So I'm envisioning some kind of box ... say 6" X 6" and 24" long with a track on the bottom... like a square "train tube". You put the train in the tube and close the ends and push a button. The train tube would be coated with metal on the inside and makes sure the surrounding E-field isn't influenced by nearby things or the quality of the building wiring. So then once the button is pushed... some electronics slowly ramp the amplitude up of the 455 KHz signal until the locomotive indicates lock (how to detect this I'm still thinking about, maybe just a photo sensor pointed at the headlamps). The electronics record what amplitude lock was achieved at, and we have a display on top that reads out "antenna quality" on some arbitrary scale from 0 to 99 or something.

Then we tell the club members we only listen to their signal performance complaints if the antenna level is above X.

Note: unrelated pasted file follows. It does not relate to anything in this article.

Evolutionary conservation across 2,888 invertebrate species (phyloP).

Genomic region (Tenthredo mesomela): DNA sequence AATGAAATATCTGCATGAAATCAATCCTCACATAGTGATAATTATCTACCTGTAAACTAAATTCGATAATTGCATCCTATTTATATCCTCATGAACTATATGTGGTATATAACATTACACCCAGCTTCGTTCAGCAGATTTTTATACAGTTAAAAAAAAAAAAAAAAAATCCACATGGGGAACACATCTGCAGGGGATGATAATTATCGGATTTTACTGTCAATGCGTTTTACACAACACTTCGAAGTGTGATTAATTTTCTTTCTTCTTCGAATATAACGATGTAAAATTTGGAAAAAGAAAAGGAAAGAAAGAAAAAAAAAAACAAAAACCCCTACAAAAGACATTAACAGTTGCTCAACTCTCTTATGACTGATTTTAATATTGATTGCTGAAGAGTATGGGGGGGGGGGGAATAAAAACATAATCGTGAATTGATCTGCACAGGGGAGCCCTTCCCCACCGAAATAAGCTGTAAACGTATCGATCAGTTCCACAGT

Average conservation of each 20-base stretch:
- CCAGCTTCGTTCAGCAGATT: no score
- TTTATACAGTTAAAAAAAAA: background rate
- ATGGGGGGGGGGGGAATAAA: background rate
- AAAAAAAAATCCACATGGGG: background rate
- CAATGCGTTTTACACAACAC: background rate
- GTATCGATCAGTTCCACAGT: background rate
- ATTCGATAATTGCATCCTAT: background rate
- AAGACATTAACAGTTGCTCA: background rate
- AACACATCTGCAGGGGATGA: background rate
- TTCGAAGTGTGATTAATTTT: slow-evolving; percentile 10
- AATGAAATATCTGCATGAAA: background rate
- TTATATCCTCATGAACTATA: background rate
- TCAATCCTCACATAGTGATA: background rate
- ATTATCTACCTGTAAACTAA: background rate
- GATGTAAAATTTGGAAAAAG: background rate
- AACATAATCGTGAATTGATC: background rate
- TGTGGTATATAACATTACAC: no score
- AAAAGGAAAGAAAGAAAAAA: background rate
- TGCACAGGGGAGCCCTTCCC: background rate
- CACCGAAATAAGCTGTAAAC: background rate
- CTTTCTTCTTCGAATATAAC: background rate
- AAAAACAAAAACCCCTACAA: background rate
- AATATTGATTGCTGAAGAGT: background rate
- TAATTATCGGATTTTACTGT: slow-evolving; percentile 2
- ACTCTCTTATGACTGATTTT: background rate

I love it, that's a cool idea, especially for a big club!  I look forward to build details, I might want one of these as well!   I think the command base is the right way to go, it's already working hardware

You can make the test even easier.  Just step the signal up in small increments and generate a horn/whistle command, if the horn blows, the engine is receiving.  Probably a whole lot easier to detect than the flickering light, that might be a bit tricky to interpret.  You will want to wait a couple seconds between each test amplitude anyway as the TMCC logic takes some time to react.  There is a dead space of around a second between commands where additional commands are ignored.  This is because TMCC sends multiple commands to maintain reliability, so there has to be a pause between different commands.  It's also why when you blow the horn, it doesn't stop right when you let go of the button.